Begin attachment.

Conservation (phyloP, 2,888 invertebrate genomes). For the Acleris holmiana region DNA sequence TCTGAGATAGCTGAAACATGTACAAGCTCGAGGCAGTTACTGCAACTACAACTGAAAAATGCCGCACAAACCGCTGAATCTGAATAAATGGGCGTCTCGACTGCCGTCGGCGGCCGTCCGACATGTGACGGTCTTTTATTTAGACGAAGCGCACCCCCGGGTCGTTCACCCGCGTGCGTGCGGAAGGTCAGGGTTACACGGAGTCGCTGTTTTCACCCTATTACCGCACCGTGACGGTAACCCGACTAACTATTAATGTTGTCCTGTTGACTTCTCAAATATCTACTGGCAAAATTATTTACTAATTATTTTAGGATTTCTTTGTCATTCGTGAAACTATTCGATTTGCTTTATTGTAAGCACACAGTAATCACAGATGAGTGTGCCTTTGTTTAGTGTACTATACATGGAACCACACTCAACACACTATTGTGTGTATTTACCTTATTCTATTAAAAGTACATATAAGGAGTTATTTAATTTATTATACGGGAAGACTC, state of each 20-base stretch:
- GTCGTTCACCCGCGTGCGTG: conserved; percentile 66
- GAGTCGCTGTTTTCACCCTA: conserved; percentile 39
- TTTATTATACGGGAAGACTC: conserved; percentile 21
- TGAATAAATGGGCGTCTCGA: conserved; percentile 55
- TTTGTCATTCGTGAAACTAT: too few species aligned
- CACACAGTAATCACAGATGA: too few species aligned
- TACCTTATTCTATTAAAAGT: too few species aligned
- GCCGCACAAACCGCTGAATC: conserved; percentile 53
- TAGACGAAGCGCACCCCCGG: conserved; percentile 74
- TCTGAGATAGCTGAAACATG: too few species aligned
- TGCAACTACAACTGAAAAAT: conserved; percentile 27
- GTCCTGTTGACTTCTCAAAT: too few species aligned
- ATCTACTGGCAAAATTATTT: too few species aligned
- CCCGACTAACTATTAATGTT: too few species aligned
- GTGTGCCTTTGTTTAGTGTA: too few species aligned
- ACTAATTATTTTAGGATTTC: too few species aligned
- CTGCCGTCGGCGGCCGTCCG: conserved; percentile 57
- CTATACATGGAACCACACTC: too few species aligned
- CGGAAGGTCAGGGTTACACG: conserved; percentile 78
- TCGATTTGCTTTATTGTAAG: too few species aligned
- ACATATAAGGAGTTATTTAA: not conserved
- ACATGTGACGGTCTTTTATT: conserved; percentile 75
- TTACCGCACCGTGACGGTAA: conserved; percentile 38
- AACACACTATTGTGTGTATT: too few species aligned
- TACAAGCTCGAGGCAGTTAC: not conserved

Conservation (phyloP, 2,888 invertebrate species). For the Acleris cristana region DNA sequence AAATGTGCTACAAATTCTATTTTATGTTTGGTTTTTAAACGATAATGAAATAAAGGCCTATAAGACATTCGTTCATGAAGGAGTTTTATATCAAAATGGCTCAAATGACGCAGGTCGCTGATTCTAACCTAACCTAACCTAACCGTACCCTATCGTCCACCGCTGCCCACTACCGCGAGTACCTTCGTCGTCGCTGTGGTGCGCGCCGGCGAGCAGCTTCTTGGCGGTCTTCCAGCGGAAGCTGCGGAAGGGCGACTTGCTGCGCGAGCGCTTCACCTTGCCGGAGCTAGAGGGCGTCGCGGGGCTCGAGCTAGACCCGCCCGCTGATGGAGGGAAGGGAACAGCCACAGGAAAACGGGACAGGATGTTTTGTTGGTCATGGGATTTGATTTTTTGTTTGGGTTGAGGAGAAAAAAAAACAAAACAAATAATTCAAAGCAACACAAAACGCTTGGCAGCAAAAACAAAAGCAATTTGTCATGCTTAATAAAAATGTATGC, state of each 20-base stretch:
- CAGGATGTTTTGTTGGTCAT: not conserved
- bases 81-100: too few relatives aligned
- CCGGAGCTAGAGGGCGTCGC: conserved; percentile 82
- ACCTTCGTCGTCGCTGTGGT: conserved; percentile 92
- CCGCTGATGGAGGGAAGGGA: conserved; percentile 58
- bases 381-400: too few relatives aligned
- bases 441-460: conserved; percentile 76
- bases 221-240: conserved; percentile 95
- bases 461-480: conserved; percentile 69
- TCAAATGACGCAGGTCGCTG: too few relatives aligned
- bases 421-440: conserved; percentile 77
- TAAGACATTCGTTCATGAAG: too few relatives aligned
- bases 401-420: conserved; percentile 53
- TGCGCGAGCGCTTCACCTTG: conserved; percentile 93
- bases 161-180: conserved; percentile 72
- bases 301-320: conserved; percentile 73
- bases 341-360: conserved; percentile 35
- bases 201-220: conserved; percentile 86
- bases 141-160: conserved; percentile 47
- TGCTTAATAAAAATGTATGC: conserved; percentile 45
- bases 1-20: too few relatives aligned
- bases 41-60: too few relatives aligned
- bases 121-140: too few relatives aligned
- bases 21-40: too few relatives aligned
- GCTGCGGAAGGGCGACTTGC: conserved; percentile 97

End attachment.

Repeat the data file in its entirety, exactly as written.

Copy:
Conservation (phyloP, 2,888 invertebrate genomes). For the Acleris holmiana region DNA sequence TCTGAGATAGCTGAAACATGTACAAGCTCGAGGCAGTTACTGCAACTACAACTGAAAAATGCCGCACAAACCGCTGAATCTGAATAAATGGGCGTCTCGACTGCCGTCGGCGGCCGTCCGACATGTGACGGTCTTTTATTTAGACGAAGCGCACCCCCGGGTCGTTCACCCGCGTGCGTGCGGAAGGTCAGGGTTACACGGAGTCGCTGTTTTCACCCTATTACCGCACCGTGACGGTAACCCGACTAACTATTAATGTTGTCCTGTTGACTTCTCAAATATCTACTGGCAAAATTATTTACTAATTATTTTAGGATTTCTTTGTCATTCGTGAAACTATTCGATTTGCTTTATTGTAAGCACACAGTAATCACAGATGAGTGTGCCTTTGTTTAGTGTACTATACATGGAACCACACTCAACACACTATTGTGTGTATTTACCTTATTCTATTAAAAGTACATATAAGGAGTTATTTAATTTATTATACGGGAAGACTC, state of each 20-base stretch:
- GTCGTTCACCCGCGTGCGTG: conserved; percentile 66
- GAGTCGCTGTTTTCACCCTA: conserved; percentile 39
- TTTATTATACGGGAAGACTC: conserved; percentile 21
- TGAATAAATGGGCGTCTCGA: conserved; percentile 55
- TTTGTCATTCGTGAAACTAT: too few species aligned
- CACACAGTAATCACAGATGA: too few species aligned
- TACCTTATTCTATTAAAAGT: too few species aligned
- GCCGCACAAACCGCTGAATC: conserved; percentile 53
- TAGACGAAGCGCACCCCCGG: conserved; percentile 74
- TCTGAGATAGCTGAAACATG: too few species aligned
- TGCAACTACAACTGAAAAAT: conserved; percentile 27
- GTCCTGTTGACTTCTCAAAT: too few species aligned
- ATCTACTGGCAAAATTATTT: too few species aligned
- CCCGACTAACTATTAATGTT: too few species aligned
- GTGTGCCTTTGTTTAGTGTA: too few species aligned
- ACTAATTATTTTAGGATTTC: too few species aligned
- CTGCCGTCGGCGGCCGTCCG: conserved; percentile 57
- CTATACATGGAACCACACTC: too few species aligned
- CGGAAGGTCAGGGTTACACG: conserved; percentile 78
- TCGATTTGCTTTATTGTAAG: too few species aligned
- ACATATAAGGAGTTATTTAA: not conserved
- ACATGTGACGGTCTTTTATT: conserved; percentile 75
- TTACCGCACCGTGACGGTAA: conserved; percentile 38
- AACACACTATTGTGTGTATT: too few species aligned
- TACAAGCTCGAGGCAGTTAC: not conserved

Conservation (phyloP, 2,888 invertebrate species). For the Acleris cristana region DNA sequence AAATGTGCTACAAATTCTATTTTATGTTTGGTTTTTAAACGATAATGAAATAAAGGCCTATAAGACATTCGTTCATGAAGGAGTTTTATATCAAAATGGCTCAAATGACGCAGGTCGCTGATTCTAACCTAACCTAACCTAACCGTACCCTATCGTCCACCGCTGCCCACTACCGCGAGTACCTTCGTCGTCGCTGTGGTGCGCGCCGGCGAGCAGCTTCTTGGCGGTCTTCCAGCGGAAGCTGCGGAAGGGCGACTTGCTGCGCGAGCGCTTCACCTTGCCGGAGCTAGAGGGCGTCGCGGGGCTCGAGCTAGACCCGCCCGCTGATGGAGGGAAGGGAACAGCCACAGGAAAACGGGACAGGATGTTTTGTTGGTCATGGGATTTGATTTTTTGTTTGGGTTGAGGAGAAAAAAAAACAAAACAAATAATTCAAAGCAACACAAAACGCTTGGCAGCAAAAACAAAAGCAATTTGTCATGCTTAATAAAAATGTATGC, state of each 20-base stretch:
- CAGGATGTTTTGTTGGTCAT: not conserved
- bases 81-100: too few relatives aligned
- CCGGAGCTAGAGGGCGTCGC: conserved; percentile 82
- ACCTTCGTCGTCGCTGTGGT: conserved; percentile 92
- CCGCTGATGGAGGGAAGGGA: conserved; percentile 58
- bases 381-400: too few relatives aligned
- bases 441-460: conserved; percentile 76
- bases 221-240: conserved; percentile 95
- bases 461-480: conserved; percentile 69
- TCAAATGACGCAGGTCGCTG: too few relatives aligned
- bases 421-440: conserved; percentile 77
- TAAGACATTCGTTCATGAAG: too few relatives aligned
- bases 401-420: conserved; percentile 53
- TGCGCGAGCGCTTCACCTTG: conserved; percentile 93
- bases 161-180: conserved; percentile 72
- bases 301-320: conserved; percentile 73
- bases 341-360: conserved; percentile 35
- bases 201-220: conserved; percentile 86
- bases 141-160: conserved; percentile 47
- TGCTTAATAAAAATGTATGC: conserved; percentile 45
- bases 1-20: too few relatives aligned
- bases 41-60: too few relatives aligned
- bases 121-140: too few relatives aligned
- bases 21-40: too few relatives aligned
- GCTGCGGAAGGGCGACTTGC: conserved; percentile 97